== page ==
Blue Line

Members of the Niagara and Vancouver police services receive Equity, Diversity and Inclusion Leadership Awards

October 5, 2020  By Staff

The Vancouver Police Department’s (VPD) Diversity Inclusion and Indigenous Relations Section (DIIRS). Photo:CACP

The Canadian Association of Chiefs of Police (CACP) has announced the winners of two awards recognizing “excellence, dedication and initiative to enhance community trust and create a corporate culture that is fair supportive and inclusive.”

The CACP/Axon Equity, Diversity and Inclusion Leadership Awards are presented to an individual and a team who demonstrate a passion for achieving progress in this area. This year, the individual award is presented to Sgt. Tammy Morden of the Niagara Regional Police Service for the successful creation of a Chief of Police Community Inclusion Council.

Sgt. Tammy Morden of the Niagara Regional Police Service. Photo: CACP

Thanks to the foundation of trust she established, the council was formed in 2019 with representation from over 20 diverse community organizations. In addition to helping improve relations and engagement between the police and the diverse communities represented on the council, this initiative provides a valuable resource for consultation and cooperation among the participating agencies.

Sgt. Morden organizes a series of visits to cultural centers throughout the region and includes new recruits and currently serving members on these visits. Community interest in hosting a visit has grown.

She has also been key in developing the 2020-2022 Niagara Regional Police Diversity, Equity and Inclusion Strategic Plan, with insights gathered through the Community Inclusion Council. Sgt. Morden is a strong advocate for building mutual understanding and respect for diverse communities and overall inclusivity.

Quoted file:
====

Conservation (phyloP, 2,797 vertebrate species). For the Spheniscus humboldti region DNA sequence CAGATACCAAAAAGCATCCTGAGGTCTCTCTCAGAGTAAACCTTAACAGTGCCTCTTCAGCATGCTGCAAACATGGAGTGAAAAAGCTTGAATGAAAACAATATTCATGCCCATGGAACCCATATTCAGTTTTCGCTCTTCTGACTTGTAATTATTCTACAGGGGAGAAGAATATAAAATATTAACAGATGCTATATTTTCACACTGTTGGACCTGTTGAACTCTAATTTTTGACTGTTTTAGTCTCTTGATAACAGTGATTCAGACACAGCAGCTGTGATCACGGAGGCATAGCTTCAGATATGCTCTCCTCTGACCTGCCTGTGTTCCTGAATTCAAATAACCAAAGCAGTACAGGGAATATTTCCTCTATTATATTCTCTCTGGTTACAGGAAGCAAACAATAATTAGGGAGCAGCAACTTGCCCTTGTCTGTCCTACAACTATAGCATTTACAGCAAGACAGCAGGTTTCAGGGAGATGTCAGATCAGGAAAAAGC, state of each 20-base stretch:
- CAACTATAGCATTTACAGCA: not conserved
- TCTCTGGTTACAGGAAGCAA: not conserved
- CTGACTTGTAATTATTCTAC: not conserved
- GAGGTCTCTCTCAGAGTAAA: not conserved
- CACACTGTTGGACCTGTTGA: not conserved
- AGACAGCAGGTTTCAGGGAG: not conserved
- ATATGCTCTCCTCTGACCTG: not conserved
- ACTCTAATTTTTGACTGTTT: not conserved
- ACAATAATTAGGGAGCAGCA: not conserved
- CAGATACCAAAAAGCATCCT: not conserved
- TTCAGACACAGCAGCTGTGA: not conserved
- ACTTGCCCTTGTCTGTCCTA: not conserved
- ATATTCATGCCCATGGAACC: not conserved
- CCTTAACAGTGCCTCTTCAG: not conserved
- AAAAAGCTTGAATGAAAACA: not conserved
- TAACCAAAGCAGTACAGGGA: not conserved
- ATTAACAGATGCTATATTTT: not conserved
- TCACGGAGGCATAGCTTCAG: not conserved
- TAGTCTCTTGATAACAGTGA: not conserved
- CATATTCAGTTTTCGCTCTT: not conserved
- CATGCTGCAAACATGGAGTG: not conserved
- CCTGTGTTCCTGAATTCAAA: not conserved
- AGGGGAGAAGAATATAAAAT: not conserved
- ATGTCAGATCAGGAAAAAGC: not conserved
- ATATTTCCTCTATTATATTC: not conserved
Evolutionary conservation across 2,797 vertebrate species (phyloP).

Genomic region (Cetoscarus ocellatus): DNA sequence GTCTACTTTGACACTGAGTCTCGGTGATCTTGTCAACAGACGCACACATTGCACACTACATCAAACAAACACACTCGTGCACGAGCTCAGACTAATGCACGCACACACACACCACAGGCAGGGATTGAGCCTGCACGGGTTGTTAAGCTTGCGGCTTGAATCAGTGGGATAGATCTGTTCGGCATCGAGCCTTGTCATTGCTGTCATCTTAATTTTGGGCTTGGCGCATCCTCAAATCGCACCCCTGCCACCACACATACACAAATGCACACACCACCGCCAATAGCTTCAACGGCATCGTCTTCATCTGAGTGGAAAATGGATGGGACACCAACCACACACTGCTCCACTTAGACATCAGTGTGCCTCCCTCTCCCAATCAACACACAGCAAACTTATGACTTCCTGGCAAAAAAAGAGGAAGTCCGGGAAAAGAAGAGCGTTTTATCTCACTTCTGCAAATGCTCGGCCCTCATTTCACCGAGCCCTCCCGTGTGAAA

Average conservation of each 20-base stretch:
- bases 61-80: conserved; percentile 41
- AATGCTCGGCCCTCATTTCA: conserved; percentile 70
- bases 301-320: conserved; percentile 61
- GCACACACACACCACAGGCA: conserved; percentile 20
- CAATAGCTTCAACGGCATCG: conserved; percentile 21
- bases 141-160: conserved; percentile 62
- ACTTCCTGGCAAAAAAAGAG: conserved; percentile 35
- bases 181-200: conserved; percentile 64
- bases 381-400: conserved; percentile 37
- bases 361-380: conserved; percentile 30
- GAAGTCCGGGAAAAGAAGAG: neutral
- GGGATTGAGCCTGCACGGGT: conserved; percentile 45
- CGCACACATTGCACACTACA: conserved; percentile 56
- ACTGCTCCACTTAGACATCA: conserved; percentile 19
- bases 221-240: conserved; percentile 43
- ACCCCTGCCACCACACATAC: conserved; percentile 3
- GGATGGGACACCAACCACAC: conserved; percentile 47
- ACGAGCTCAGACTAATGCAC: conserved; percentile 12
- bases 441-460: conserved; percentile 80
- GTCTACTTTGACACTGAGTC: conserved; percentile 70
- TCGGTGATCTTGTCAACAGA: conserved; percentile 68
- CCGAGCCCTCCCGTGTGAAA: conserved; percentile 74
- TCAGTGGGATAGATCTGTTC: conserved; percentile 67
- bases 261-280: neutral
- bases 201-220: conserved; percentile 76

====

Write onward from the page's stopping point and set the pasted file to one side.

She has served with the Niagara Regional Police Service for 29 years and has held a variety of postings including Uniform Patrol, Traffic Unit, Fraud Investigations, Training Unit / Use of Force, and Executive Services. She is currently the sergeant in charge of the Policy & Risk Management Unit.

Congratulations also go out to the Vancouver Police Department’s (VPD) Diversity Inclusion and Indigenous Relations Section (DIIRS), who were selected as recipients of the team award.

This team is responsible for advancing a strategic, structured approach to equity, diversity and inclusion (EDI), proactively developing an inclusive and equitable workplace while externally engaging with diverse, marginalized and vulnerable populations. The DIIRS provides accountability to EDI by collaborating on VPD policy development, language, training and inclusive activities. This section prioritizes engagement with diverse communities and transmits this role organizationally through innovative, collaborative initiatives and core programming.

Importantly, relevant programs are externally evaluated to ensure measurable outcomes are occurring. The DIIRS operates as a team, supporting new concepts generated within the section, as well as from employees throughout the VPD, such as member-led programming that promotes the inclusion of women, LGTBQ2S+ staff and employees of diverse cultures. The DIIRS consistently works beyond daily duties to include diverse personnel in the execution of programming. The DIIRS continues to successfully develop and execute a myriad of EDI activities to ensure that VPD employees and the diverse and vibrant communities they serve feel supported and excel because of equitable opportunities and inclusive environments.

“These awards are about celebrating the members of our police agencies who are able to breathe life into abstract concepts like equity, diversity and inclusion and demonstrate how these can translate into concrete actions that improve the culture and relationships that make our agencies and communities better places in which to live and work,” said Deputy Chief Roger Wilkie, co-chair of the CACP Equity, Diversity and Inclusion Committee. “Their efforts are key to further advancing community trust and confidence in policing.”

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